archived at many, many sites.  The vi-archive faq lists all of them.
Please check that faq before ftping to it, as there is almost definitely
a closer and therefore faster site to you than the one in Norway.
  A few mirrors are:  ftp://ftp.uwp.edu/pub/vi
                      ftp://ftp.uu.net/pub/text-processing/vi.
                      ftp://ftp.cc.monash.edu.au/pub/vi
                      ftp://ftp.s.u-tokyo.ac.jp/misc/vi-archive
  The site has many, many files on vi, including a few clones.  It also
has the UCB distribution of vi, and lots of useful macros.  Check it
out.

6.0 - Silly vi tricks, and silly macros

  This section is for silly vi tricks, and silly macros.  Actually, any
interesting vi tricks and macros are acceptable, as long as they are
not too lengthy.  I will add any that are suggested to me that I think
are reasonable.

6.1 - Silly vi tricks

  xp     This will delete the character under the cursor, and put it
afterwards.  In other words, it swaps the location of two characters.
 
  ddp    Similar to xp, but swapping lines.
 
  yyp    duplicate a line

  uu     Undo and redo last change.  (This will take you to the last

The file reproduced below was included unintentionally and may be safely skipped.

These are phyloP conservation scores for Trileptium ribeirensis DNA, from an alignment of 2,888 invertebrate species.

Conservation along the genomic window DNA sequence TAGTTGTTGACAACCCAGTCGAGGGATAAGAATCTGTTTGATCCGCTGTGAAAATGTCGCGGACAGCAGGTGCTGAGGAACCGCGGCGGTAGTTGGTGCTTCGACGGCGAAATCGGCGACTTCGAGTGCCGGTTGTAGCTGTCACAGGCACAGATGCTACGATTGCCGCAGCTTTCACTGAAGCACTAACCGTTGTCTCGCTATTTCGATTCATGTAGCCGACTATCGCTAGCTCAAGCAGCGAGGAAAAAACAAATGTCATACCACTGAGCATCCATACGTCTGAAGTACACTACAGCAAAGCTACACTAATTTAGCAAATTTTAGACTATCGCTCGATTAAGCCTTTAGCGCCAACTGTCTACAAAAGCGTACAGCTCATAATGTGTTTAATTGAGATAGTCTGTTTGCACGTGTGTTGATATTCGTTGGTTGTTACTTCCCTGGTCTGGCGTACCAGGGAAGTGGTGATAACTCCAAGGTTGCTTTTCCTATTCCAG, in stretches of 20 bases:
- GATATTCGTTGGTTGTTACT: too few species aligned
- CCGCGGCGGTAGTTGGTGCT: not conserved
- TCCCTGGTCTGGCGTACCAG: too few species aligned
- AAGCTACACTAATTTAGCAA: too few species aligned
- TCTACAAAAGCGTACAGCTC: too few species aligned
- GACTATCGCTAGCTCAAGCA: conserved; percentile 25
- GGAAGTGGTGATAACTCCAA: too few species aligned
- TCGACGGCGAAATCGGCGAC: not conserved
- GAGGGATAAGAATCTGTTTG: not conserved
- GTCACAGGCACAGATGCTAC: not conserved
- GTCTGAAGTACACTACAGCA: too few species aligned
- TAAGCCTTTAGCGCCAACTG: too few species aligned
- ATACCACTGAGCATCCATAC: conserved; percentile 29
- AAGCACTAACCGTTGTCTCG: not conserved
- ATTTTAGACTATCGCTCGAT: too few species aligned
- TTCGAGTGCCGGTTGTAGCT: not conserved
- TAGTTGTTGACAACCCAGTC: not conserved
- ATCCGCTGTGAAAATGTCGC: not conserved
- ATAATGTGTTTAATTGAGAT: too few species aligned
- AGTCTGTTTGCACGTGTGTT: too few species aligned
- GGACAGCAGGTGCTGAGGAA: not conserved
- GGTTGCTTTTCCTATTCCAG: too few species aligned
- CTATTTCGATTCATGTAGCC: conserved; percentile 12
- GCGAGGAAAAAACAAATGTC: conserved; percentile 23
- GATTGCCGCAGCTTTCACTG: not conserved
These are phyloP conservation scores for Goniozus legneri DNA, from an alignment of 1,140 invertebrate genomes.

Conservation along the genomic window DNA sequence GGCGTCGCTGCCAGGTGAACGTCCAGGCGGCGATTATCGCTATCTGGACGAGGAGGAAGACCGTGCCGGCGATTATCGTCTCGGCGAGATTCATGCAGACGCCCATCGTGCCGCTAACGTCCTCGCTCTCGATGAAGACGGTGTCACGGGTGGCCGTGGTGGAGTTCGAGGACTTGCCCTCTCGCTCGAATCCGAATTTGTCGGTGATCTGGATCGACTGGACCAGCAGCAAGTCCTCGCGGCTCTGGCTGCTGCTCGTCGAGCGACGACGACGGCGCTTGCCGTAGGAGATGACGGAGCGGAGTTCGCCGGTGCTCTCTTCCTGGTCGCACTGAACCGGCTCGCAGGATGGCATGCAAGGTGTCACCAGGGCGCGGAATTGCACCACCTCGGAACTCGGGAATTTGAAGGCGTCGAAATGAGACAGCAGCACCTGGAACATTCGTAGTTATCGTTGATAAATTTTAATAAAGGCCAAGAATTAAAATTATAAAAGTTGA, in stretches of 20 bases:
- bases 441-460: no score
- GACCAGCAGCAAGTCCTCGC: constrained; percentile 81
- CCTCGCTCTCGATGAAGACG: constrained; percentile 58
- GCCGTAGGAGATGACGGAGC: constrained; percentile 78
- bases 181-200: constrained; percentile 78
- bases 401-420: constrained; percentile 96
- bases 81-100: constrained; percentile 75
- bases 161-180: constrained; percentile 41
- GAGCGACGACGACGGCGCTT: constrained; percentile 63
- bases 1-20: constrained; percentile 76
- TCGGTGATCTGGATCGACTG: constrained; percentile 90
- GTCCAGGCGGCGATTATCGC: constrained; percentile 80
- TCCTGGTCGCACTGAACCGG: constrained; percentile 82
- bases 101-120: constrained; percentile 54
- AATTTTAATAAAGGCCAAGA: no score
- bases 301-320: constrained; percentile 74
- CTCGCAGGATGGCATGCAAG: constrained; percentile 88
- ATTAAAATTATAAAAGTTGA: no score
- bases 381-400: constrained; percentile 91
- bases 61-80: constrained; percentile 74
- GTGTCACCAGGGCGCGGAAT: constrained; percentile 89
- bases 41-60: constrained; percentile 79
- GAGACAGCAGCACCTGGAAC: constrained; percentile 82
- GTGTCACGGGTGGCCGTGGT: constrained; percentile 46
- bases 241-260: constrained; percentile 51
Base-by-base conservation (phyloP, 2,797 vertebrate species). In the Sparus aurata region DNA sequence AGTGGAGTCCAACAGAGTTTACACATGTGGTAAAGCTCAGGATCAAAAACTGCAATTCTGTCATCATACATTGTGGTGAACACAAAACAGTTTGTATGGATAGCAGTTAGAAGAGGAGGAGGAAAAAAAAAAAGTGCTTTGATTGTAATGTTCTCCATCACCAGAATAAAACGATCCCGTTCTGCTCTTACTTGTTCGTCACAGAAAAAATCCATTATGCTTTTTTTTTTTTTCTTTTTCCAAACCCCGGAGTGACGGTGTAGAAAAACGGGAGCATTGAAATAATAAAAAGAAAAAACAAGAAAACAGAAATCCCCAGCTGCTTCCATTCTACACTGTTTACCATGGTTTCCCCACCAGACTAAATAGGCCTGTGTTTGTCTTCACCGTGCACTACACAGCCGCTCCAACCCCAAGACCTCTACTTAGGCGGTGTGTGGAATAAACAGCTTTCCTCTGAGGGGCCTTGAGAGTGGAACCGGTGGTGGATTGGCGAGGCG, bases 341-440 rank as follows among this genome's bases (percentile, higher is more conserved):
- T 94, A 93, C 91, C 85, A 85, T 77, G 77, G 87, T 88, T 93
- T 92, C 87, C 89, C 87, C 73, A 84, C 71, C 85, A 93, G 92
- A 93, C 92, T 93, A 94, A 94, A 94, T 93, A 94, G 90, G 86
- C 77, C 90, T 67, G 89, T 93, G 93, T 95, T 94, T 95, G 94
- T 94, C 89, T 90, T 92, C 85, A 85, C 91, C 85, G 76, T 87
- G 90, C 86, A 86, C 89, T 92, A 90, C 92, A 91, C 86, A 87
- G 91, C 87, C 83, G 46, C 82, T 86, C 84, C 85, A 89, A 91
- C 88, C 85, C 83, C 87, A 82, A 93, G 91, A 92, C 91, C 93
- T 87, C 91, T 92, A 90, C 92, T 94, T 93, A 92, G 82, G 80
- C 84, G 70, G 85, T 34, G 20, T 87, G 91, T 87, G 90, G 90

modification to the file without changing anything.)  You can also use
this to compare the changes to a line.  Make the changes to the line,
press U to undo the changes to the current line, and then press u to
toggle between the two versions.

  :g/.*/m0
         This will reverse the order of the lines in the current file.
m0 is the ex command to move the line to line 0.

  :v/./d or :g/^$/d 
         Removes all blank lines.

  :g/^[ <ctrl-v><tab>]*$/d
         Removes all lines that only have whitespace.

  :v/./.,/./-1join
         Replaces multiple blank lines with just one blank line.

6.2 - Silly macros
  Note:  <ctrl-x> means hold down control, and hit x.

  Swap character and one vertically above:
    map * kxjphxkP

  Fold a line that's too long